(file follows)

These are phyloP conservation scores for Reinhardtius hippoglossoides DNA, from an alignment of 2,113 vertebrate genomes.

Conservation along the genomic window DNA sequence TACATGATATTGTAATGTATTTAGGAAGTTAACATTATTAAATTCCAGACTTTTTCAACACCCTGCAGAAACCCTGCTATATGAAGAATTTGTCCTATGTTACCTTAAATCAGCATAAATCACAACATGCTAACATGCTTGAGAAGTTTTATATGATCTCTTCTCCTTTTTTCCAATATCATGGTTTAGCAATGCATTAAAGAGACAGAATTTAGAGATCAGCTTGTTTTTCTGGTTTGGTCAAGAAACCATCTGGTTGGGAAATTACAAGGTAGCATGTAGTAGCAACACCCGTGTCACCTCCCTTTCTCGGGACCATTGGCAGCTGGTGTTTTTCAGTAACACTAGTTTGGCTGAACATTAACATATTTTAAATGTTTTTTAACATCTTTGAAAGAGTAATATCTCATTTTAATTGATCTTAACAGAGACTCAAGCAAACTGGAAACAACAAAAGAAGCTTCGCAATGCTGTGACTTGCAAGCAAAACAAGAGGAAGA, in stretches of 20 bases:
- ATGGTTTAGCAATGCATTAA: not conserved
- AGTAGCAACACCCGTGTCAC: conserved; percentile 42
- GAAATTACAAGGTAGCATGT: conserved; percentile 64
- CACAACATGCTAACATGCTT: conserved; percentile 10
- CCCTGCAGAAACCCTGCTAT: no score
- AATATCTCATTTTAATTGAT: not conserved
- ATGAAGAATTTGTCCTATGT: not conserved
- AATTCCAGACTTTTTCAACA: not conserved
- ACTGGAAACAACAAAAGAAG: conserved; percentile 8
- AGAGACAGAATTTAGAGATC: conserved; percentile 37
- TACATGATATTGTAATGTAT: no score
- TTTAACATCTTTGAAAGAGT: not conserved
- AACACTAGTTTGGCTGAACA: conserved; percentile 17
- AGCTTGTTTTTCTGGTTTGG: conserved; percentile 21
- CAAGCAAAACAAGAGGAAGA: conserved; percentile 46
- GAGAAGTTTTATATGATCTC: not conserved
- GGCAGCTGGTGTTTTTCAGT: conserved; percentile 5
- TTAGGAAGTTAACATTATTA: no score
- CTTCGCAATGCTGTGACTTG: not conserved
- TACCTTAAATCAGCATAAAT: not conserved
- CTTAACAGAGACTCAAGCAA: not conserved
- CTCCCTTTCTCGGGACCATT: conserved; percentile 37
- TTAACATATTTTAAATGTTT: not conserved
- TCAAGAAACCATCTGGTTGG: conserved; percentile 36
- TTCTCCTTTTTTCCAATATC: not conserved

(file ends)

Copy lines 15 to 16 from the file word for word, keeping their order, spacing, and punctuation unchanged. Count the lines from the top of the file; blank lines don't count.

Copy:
- AACACTAGTTTGGCTGAACA: conserved; percentile 17
- AGCTTGTTTTTCTGGTTTGG: conserved; percentile 21